BOSTON (WPRI) — Boston Bruins President Cam Neeley announced Sunday that the organization will “part ways with Mitchell Miller.”

Miller was originally drafted to the Arizona Coyotes in 2020 but was let go after it came to light that he bullied a Black classmate with developmental disabilities in middle school. 

Neely called the initial move his “biggest regret” as president and that the team “dropped the ball” in its vetting of the defenseman.

The Bruins offered the 20-year-old a contract on Friday only to rescind it 48 hours later after Neely said they found “new information” about Mitchell’s past.

The backlash began just hours after signing Mitchell, who was convicted of the abuse of his former classmate in 2016.

“We believe it is the best decision at this time to rescind the opportunity for Mitchell Miller to represent the Boston Bruins. We hope that he continues to work with professionals and programs to further his education and personal growth,” Neely said in a statement. 

Neely also went on to apologize to Isaiah Meyer-Crothers, who was the victim of Miller’s bullying. 

“We are sorry that this decision has overshadowed the incredible work the members of our organization do to support diversity and inclusion efforts. We will continue to stand against bullying and racism in all of its forms.”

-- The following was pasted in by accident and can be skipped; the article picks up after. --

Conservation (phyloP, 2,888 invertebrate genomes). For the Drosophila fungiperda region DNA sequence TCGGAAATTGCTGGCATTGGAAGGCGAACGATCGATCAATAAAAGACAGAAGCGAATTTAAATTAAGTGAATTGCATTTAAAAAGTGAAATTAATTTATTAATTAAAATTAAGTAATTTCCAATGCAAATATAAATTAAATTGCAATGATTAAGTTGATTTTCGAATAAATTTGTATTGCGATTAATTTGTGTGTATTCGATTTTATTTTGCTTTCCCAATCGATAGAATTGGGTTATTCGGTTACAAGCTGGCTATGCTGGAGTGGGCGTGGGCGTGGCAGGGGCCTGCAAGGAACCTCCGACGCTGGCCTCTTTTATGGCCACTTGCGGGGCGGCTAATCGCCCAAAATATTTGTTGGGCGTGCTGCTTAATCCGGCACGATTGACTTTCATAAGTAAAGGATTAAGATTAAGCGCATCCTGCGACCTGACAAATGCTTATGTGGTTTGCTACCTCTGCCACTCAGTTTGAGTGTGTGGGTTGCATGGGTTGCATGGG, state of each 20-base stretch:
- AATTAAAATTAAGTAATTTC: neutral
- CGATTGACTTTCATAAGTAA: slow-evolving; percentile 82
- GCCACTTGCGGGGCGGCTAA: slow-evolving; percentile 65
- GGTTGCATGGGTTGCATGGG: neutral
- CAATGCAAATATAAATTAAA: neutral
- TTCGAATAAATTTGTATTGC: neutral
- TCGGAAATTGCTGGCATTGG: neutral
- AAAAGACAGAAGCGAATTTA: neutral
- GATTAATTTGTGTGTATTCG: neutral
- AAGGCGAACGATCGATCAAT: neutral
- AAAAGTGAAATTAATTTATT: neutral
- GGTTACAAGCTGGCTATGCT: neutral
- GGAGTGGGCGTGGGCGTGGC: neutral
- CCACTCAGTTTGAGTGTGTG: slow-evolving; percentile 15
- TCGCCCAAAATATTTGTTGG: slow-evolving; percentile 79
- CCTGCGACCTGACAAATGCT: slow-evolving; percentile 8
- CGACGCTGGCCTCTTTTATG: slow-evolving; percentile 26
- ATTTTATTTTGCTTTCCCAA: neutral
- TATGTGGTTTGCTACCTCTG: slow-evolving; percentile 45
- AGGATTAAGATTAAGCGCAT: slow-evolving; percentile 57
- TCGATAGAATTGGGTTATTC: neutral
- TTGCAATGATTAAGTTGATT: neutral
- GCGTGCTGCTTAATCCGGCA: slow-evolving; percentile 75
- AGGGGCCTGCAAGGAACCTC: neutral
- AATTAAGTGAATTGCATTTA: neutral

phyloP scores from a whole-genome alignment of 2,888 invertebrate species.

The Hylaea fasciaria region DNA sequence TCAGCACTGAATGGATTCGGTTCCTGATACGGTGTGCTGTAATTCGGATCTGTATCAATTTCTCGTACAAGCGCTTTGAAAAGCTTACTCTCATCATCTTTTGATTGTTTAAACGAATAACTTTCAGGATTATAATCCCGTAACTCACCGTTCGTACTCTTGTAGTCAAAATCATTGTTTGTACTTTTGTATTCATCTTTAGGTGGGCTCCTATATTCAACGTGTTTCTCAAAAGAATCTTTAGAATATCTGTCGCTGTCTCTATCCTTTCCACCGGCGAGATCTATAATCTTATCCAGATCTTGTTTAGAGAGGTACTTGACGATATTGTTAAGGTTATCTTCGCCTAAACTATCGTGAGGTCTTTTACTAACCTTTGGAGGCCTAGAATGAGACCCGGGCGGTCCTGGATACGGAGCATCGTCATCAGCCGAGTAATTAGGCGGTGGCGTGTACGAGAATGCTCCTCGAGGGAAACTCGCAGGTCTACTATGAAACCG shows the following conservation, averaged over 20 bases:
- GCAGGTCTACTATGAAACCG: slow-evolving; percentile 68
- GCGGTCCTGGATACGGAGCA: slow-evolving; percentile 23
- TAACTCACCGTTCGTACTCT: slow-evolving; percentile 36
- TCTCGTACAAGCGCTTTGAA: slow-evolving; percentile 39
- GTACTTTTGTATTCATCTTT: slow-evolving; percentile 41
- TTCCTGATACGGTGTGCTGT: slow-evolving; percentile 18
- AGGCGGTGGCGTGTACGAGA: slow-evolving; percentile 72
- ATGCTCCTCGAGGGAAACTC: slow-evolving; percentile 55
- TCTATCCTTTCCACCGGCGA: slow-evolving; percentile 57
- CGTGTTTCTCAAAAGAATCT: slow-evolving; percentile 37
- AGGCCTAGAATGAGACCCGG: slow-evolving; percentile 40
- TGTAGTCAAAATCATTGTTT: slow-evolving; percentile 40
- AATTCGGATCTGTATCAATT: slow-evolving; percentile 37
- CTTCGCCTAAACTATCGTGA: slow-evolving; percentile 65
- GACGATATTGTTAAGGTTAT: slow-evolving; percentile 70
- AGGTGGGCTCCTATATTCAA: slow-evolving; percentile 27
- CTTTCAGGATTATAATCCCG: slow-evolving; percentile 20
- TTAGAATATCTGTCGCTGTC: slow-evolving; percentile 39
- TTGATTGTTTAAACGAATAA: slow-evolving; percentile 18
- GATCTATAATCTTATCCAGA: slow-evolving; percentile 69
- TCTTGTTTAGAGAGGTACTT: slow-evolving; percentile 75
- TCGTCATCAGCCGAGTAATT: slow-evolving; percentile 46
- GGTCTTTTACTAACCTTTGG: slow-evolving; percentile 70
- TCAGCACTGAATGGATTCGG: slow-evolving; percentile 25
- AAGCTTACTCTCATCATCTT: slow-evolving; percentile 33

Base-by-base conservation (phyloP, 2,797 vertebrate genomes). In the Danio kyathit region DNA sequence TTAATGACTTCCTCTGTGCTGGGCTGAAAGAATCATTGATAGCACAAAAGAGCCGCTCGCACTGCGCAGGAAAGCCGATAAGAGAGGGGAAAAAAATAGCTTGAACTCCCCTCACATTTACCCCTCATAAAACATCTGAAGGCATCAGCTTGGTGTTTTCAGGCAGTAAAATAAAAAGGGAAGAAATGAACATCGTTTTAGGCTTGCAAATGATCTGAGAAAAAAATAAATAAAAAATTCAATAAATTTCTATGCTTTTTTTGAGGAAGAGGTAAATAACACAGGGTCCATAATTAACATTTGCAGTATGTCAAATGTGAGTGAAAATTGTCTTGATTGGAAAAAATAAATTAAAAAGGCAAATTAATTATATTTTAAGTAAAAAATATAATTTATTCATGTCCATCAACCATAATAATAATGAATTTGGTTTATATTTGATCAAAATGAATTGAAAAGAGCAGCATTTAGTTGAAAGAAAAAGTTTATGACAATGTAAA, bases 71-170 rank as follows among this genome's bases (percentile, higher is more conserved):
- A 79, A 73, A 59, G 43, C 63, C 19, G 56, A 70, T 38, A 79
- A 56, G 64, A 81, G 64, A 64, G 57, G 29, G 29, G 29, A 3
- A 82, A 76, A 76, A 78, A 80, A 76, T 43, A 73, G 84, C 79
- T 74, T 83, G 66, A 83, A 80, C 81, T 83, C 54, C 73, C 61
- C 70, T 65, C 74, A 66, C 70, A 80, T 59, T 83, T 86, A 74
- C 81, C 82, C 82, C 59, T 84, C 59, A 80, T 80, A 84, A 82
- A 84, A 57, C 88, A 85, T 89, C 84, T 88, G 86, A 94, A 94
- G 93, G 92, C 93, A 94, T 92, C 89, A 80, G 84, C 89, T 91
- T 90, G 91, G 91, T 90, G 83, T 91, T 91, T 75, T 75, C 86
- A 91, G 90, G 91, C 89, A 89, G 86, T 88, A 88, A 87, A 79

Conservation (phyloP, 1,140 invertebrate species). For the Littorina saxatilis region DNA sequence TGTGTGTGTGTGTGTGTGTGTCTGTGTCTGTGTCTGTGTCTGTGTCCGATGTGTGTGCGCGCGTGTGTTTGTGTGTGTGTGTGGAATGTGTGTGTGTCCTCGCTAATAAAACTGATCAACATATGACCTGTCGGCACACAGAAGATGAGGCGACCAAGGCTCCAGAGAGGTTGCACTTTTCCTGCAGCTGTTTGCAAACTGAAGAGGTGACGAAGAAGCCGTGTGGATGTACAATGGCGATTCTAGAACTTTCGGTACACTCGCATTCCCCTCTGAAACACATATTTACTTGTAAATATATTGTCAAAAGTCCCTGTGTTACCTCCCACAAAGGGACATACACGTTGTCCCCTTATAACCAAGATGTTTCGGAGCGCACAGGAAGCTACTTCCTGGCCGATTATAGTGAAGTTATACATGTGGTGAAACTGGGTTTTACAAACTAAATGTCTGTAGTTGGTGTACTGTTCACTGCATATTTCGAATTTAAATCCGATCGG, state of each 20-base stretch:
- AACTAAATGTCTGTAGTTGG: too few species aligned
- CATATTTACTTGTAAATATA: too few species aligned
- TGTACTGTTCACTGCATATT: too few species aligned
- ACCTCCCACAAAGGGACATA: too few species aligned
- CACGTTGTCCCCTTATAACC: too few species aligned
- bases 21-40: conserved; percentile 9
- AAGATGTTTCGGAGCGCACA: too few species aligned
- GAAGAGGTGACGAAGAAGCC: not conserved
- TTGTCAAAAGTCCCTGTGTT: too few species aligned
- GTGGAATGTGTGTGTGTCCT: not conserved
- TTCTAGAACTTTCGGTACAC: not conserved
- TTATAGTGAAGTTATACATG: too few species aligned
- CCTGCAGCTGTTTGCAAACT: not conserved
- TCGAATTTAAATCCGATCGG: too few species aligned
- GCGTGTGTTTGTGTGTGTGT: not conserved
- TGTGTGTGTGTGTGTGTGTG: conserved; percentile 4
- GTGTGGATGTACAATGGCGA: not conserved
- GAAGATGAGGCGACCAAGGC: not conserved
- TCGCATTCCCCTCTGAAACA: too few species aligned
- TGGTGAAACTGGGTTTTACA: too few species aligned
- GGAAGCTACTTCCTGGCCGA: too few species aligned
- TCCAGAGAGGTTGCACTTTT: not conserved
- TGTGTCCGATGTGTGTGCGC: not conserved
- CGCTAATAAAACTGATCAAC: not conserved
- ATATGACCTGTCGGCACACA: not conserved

“To Isaiah and his family, my deepest apologies if this signing made you and other victims feel unseen and unheard. We apologize for the deep hurt and impact we have caused.”

Finally, as a father, I think there is a lesson to be learned here for other young people. Be mindful of careless behaviors and going with the group mentality of hurting others. The repercussions can be felt for a lifetime,” he said.

Isaiah’s mother, Joni Meyer-Crothers, said Miller never personally apologized to Isaiah or their family other than a court-mandated letter.

In a news conference Monday, Neeley affirmed that signing Miller had been the wrong decision, citing the new information was obtained after the signing. He said the organization knew of Mitchell’s past but was under the impression he had been working on these issues over the past six years.

“For me, it was not worth putting the organization through this any longer,” he said. “Initially I was thinking it was going to be, OK, this kid deserves a second chance and I thought there were going to be some people that were going to be upset about it. But to the extent of this, I misread that.”

Neeley added that the team will be re-evaluating its internal process for choosing new members to play in the National Hockey League for the Boston Bruins.

The organization plans to discuss the matter with the victim’s family and will decide on disciplinary actions later this week.

Miller’s agent released a statement saying that throughout the last six years, Mitchell has been volunteering with many organizations and understands the severity of his past mistakes.

NHL Commissioner Gary Bettman said over the weekend that Miller was ineligible to play in the NHL. Miller has also sent a letter to all 31 NHL teams apologizing for his behavior.

The news has cast a dark cloud over the Bruin’s strong start to the 2022-23 season.